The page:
Effects of Direct Foreign Capital on Economic Performance of Developing Countries: Case Study of Sudan (2000-2009)

International Finance Journal, Vol. 3, No. 71, 2011

27 Pages Posted: 4 Apr 2011 Last revised: 17 Apr 2011

Issam A.W. Mohamed

Al-Neelain University - Department of Economics

Date Written: April 3, 2011

Abstract

The performance of the Sudanese economy is an enigma of continuous failures even with all the potentials of country's resources. The current paper present impacts of direct foreign capital inflows to the Sudanese economy. It is observed that there were ample expansions after oil discovery and extraction in the country. However, signs are that such inflows slowed down after the global economic crisis. There also general failure of the Sudan Central Bank in controlling money supply and foreign currency exchange rates. That is probably due to multiple and unapplied policies or indecisive trends of floating foreign currency exchange rates or controlling them. Good policies were drawn but big questions are raised if they were really implemented. Strong signals are shown that directed foreign capital inflows did not find a welcoming grounds, so they were focused on oil industry or land acquisitions for quick profits of speculations.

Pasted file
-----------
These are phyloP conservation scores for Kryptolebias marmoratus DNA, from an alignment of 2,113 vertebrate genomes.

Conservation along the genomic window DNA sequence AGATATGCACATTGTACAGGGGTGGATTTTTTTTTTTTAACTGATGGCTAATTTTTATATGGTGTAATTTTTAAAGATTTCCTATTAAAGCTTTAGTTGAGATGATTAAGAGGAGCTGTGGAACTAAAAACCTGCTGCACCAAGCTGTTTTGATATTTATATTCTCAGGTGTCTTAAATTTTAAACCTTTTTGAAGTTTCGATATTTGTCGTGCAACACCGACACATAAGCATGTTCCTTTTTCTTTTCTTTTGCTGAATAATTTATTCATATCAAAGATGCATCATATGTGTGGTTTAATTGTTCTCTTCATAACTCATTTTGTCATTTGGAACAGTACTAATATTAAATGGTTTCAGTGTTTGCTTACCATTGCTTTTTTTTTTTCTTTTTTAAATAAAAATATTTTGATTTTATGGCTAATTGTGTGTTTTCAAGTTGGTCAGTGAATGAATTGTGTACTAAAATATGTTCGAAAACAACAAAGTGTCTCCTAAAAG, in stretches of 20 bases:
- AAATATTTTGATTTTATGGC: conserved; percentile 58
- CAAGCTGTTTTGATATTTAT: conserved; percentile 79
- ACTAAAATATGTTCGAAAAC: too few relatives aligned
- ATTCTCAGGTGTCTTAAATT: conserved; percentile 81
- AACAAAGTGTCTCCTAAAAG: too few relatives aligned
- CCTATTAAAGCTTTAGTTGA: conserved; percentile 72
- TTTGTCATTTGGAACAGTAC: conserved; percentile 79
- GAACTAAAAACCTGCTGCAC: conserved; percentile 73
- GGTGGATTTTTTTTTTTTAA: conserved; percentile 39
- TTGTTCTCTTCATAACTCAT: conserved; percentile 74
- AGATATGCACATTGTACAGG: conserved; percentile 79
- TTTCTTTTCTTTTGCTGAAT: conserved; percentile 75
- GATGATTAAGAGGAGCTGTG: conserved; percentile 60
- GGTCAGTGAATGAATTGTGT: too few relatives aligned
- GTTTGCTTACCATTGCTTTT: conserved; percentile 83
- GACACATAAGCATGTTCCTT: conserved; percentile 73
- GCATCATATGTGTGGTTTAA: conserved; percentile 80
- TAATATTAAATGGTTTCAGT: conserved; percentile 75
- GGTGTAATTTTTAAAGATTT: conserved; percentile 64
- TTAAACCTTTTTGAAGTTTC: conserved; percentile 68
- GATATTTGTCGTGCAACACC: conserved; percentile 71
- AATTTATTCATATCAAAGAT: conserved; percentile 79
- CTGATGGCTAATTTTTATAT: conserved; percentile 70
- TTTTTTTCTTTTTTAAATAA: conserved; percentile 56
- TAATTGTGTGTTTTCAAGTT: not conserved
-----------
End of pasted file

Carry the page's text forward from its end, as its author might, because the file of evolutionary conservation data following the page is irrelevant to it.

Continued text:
Notes: Downloadable document is in Arabic.

Keywords: Sudan, Foreign Direct Investment, Structural Adjustment, Strategies

Suggested Citation

Mohamed, Issam A.W., Effects of Direct Foreign Capital on Economic Performance of Developing Countries: Case Study of Sudan (2000-2009) (April 3, 2011). International Finance Journal, Vol. 3, No. 71, 2011. Available at SSRN: https://ssrn.com/abstract=1801651

Issam A.W. Mohamed (Contact Author)

Al-Neelain University - Department of Economics ( email )

P.O. Box 12910-11111
Khartoum, Khartoum 11111
Sudan
249122548254 (Phone)

HOME PAGE: http://works.bepress.com/issamawmohamed/

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